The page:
A great number of web sites offer access to FREE! lesson plans in every subject area. Unfortunately, the quality of these lesson plans vary as much as the web sites themselves vary. EduHound is one web site that has tried to search through the internet's pile of lessons and provide links to the better one. Unfotunately, EduHound provides no insight into its criteria for selecting lessons.
Nevertheless, EduHound does provide a list of mathematics websites at both the middle school level and the high school level. It is up to the discriminating teacher to look through the suggested lessons (approximately 150 for the two levels), select those that have promise, and then adapt them to his/her own style and use.
For example, at the high school level, the lesson A Look Back seems to have promise. Its objective is to "recognize the work and contributions of women to the field of mathematics," by providing an interesting lesson on Sonya Kovalevsky, a less-interesting (in my opinion) on Hypatia, and an interesting lesson on "Navajo women’s abilities to conceptualize mathematical constructs in their unique weaving." The series of three lessons (written by Laurie Beauvais) include the pertinent mathematical developments, assessment questions, and copies of hand-outs.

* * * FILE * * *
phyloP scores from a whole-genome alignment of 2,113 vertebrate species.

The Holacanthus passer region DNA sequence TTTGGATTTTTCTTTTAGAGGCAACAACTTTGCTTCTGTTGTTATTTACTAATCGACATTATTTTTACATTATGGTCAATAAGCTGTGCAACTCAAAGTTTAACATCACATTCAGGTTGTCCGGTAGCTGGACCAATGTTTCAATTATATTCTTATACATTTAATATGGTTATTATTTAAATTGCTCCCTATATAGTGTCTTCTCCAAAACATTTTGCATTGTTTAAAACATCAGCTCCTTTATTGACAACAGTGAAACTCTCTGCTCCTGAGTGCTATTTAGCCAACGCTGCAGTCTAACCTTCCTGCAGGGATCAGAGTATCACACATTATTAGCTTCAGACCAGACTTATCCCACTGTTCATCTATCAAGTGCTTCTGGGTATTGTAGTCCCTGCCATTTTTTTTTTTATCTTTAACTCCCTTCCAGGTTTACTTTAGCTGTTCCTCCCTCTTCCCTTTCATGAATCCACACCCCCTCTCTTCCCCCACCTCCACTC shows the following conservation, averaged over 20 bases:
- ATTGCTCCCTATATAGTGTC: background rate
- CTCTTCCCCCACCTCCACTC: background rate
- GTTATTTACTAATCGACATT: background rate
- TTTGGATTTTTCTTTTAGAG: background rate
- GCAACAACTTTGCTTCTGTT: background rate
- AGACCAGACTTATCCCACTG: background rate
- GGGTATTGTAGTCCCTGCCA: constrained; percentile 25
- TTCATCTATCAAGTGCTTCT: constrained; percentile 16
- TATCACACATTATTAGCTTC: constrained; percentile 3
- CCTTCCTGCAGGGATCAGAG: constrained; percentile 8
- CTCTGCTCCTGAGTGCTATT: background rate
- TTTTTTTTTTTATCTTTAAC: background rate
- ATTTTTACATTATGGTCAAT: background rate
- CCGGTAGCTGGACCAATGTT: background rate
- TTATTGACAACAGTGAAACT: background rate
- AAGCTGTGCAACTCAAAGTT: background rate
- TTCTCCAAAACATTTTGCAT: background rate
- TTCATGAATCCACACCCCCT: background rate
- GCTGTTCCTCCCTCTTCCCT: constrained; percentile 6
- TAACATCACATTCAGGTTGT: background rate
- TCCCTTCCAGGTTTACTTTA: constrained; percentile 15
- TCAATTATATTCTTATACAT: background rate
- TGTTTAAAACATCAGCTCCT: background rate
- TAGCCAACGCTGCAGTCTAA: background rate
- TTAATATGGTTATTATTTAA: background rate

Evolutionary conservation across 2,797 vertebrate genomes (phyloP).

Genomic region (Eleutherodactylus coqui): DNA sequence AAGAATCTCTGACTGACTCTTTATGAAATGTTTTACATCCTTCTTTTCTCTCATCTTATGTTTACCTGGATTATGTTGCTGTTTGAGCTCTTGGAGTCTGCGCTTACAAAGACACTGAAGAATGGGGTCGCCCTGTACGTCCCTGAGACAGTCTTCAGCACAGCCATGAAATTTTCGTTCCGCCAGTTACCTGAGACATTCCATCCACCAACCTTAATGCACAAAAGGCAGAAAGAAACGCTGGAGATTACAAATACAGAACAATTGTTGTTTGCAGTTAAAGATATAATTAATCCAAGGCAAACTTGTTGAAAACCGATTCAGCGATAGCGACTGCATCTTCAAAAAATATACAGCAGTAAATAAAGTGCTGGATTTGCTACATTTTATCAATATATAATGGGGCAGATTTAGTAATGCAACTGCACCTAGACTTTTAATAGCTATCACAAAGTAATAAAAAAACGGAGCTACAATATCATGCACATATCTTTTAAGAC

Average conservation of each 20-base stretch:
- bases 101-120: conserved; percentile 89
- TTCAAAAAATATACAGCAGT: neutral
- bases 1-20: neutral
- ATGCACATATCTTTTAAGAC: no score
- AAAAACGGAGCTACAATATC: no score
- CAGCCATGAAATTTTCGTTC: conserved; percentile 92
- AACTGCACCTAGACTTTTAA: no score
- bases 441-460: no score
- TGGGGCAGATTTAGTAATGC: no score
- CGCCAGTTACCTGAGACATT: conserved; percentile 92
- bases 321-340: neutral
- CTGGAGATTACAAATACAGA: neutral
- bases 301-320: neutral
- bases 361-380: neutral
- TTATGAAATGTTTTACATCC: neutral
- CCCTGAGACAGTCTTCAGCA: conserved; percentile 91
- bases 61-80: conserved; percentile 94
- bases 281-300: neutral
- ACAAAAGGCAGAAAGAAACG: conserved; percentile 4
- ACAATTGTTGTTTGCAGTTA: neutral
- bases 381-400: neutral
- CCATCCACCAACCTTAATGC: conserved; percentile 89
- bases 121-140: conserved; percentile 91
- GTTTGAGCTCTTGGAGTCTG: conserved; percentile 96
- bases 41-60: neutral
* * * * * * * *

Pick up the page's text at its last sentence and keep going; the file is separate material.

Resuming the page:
Useable at both the middle and high school levels, another lesson plan with promise is Sharla Shults' Does the Decimal Point Really Make a Difference?. The lesson discusses the problem with advertizing cheeseburgers for 0.99 cents each and then moves on to a study of the "decimal dilemma" responsible for major mathematics mistakes in the real world.
Specific to the middle school level (though certainly useable with high school students", the lesson Magic of Mathematics: Patterns is suggested. The lesson asks students to examine magic tricks done using a deck of cards or dice, in order to determine the underlying mathematical patterns.
A side benefit of EduHound's work is that it sends you to actual lesson plan sites, which then open the door to other sites, etc. That is, once you find a gem, other gems perhaps lie in the same vicinity.